Viewpoint: Vigil for Christchurch shootings
- Credit: Ian Rathbone
The shock waves are still reverberating around the world at the terrible murders that took place in Christchurch New Zealand last Friday.
As so often happens, in Hackney we got together to show we still stand united as a community in the face of such extremist threats.
“Never think you’re alone – we stand together,” as Munaf Zeena said on Friday at the vigil, Standing in Solidarity in Hackney Against Hate – Reflecting on Christchurch, New Zealand, which was held at North London Muslim Community Centre (NLMCC), Cazenove Road, organised by Munaf, co-chairman of the Muslim Jewish Forum.
Here in Hackney, we have spent years building on our relationships as different communities all living together in one place.
We don’t have all the answers, but we are making strong efforts to tackle the problems with a No Place for Hate Champion and a new interfaith forum, both the result of mayor Philip Glanville’s vision for a holistic approach to community relations.
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And in other more informal ways, we get together and celebrate our common humanity. It’s an answer to extremism.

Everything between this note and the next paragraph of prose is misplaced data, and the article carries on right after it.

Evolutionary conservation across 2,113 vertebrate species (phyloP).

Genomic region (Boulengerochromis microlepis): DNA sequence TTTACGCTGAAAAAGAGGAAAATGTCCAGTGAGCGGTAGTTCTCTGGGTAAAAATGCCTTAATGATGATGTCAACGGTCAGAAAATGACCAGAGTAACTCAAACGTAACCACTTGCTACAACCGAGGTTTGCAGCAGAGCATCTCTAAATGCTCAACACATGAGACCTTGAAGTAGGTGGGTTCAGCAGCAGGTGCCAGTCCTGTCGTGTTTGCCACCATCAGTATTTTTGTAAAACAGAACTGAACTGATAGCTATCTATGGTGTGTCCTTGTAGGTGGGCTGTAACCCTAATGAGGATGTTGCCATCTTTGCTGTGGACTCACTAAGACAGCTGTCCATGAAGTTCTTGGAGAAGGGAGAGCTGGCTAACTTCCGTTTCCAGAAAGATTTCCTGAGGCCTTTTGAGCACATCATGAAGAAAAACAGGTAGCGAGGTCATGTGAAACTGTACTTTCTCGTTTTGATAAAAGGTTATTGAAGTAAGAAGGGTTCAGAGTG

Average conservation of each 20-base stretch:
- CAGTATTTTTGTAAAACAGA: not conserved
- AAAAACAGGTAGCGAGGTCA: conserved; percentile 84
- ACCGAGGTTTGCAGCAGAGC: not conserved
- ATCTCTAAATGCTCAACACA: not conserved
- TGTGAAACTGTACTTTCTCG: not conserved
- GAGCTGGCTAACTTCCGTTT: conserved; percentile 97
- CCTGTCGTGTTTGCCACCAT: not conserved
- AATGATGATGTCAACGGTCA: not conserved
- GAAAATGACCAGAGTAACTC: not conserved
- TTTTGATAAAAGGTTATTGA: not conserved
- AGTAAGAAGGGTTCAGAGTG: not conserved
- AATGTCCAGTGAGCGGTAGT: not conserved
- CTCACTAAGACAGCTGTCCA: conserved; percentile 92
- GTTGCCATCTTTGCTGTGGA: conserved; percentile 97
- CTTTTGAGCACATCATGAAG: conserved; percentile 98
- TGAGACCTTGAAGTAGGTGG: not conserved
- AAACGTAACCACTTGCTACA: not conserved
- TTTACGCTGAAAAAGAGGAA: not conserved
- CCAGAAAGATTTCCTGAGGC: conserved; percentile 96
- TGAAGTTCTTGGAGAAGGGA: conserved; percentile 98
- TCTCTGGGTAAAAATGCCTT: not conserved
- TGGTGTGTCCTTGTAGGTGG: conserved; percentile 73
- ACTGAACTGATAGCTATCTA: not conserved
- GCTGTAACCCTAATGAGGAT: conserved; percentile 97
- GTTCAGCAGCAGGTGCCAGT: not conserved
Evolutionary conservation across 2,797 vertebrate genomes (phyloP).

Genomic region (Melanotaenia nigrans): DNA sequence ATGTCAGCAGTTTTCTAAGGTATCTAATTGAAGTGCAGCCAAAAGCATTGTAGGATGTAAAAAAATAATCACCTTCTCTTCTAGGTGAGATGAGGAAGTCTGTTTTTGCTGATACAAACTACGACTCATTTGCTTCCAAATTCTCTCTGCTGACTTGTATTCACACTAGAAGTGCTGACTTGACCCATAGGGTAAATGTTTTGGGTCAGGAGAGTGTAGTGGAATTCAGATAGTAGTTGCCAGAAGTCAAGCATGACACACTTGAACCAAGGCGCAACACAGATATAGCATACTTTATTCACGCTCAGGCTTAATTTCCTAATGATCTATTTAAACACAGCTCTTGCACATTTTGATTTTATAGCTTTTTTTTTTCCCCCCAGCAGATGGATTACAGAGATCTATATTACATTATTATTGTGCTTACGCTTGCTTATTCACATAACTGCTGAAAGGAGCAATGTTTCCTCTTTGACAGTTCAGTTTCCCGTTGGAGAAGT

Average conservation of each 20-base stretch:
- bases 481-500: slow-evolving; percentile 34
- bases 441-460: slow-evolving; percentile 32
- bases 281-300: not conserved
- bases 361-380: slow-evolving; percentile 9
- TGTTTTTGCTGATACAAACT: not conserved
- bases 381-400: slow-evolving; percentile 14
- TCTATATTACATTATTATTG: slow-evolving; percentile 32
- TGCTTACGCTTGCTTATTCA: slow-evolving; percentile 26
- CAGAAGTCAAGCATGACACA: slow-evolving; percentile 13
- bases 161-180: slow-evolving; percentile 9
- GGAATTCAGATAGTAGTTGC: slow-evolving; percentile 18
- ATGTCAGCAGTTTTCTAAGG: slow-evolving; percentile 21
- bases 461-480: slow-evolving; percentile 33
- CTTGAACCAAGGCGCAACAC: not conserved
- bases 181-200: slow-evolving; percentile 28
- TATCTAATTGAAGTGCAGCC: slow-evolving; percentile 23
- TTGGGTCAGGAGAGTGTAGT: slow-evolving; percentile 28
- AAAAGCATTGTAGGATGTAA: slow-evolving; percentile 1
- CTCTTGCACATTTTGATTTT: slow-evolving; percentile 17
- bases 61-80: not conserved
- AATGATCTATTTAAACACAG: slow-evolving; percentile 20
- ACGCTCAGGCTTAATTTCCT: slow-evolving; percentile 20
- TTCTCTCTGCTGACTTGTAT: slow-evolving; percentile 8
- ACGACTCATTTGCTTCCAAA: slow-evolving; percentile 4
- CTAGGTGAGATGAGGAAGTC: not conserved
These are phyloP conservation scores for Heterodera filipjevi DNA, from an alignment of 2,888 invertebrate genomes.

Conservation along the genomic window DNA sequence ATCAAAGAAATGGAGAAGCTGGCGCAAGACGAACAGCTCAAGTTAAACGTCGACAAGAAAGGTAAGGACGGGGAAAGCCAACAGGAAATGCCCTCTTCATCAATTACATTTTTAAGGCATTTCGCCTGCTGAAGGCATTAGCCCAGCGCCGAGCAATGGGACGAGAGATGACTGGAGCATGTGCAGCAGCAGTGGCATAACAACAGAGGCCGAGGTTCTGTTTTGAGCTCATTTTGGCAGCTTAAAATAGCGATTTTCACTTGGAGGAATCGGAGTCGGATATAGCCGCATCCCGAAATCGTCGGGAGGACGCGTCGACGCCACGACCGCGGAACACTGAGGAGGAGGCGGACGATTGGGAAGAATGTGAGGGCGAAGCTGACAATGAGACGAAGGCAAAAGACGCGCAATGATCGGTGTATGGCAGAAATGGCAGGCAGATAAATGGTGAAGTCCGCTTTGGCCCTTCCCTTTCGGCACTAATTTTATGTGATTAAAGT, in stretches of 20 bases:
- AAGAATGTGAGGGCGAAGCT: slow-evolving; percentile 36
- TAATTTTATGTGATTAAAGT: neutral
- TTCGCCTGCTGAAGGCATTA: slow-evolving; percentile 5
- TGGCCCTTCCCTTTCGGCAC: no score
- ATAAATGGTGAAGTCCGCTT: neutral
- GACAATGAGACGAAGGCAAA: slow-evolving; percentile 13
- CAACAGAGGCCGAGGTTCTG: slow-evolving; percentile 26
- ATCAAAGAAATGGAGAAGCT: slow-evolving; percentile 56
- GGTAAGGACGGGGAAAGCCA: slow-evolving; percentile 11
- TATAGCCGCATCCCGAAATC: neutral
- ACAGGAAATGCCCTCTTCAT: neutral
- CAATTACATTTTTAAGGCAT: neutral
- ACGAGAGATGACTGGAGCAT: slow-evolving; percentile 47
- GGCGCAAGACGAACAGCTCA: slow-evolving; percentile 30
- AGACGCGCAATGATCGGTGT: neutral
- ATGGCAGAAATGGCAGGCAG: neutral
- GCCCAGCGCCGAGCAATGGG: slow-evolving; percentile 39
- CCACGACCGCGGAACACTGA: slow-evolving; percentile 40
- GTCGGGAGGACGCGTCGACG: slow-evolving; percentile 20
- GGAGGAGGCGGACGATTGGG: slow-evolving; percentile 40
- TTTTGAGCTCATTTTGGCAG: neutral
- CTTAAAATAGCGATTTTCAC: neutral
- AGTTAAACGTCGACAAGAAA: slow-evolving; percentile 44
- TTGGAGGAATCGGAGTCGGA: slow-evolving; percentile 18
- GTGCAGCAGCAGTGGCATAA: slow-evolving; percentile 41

On Friday, we stood together once again and we said no to racism and no to hatred, wherever it comes from.
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Mr Glanville emphasised: “Our response includes reassurance and support today and in the coming days.
“Beyond that it must be about more openness, more interfaith work, more kindness and more recognition of that shared humanity that others want to negate.”
Cllr Clare Potter, the speaker of Hackney, said: “We will not allow our lives together to be eroded by terrorists.”
Meg Hillier MP observed that it was good to see the children from Muslim Olive School and the Jewish Simon Marks schools getting together in one choir to sing movingly at the Holocaust Memorial Day in January.
People of all faiths, and none, spoke. Rabbi Herschel Gluck, co-chair of the Muslim Jewish Forum, said each human being is of infinite human value. God made us all the same. He said: “We died 49 times today.” We’re all human.
Imam Abdullah Rawat, imam of Musallaa an Noor mosque, Stoke Newington, said: “We open our mosques to the community, to try and bridge the gap,” and mentioned the mosque working with St Paul’s Church West Hackney to help the homeless through the winter night shelter.
“Communities can live together,” he said. “We will not fear, not hate. We will remain united and continue to visit our church and mosque.”
Rev Rosemia Brown, Anglican Dean of Hackney, gave a message that your neighbour is the one you stop to help as in the story of the Good Samaritan who helped a stranger.
Although we may be strangers together living here, we can reach out and join together as one human race, regardless of what we look like, speak like or believe – accepting one another without judgements being made.
For me, it’s always been the wonderful thing about living in Hackney.
It’s something we need to continue to work for and to value above all in our relations with one another.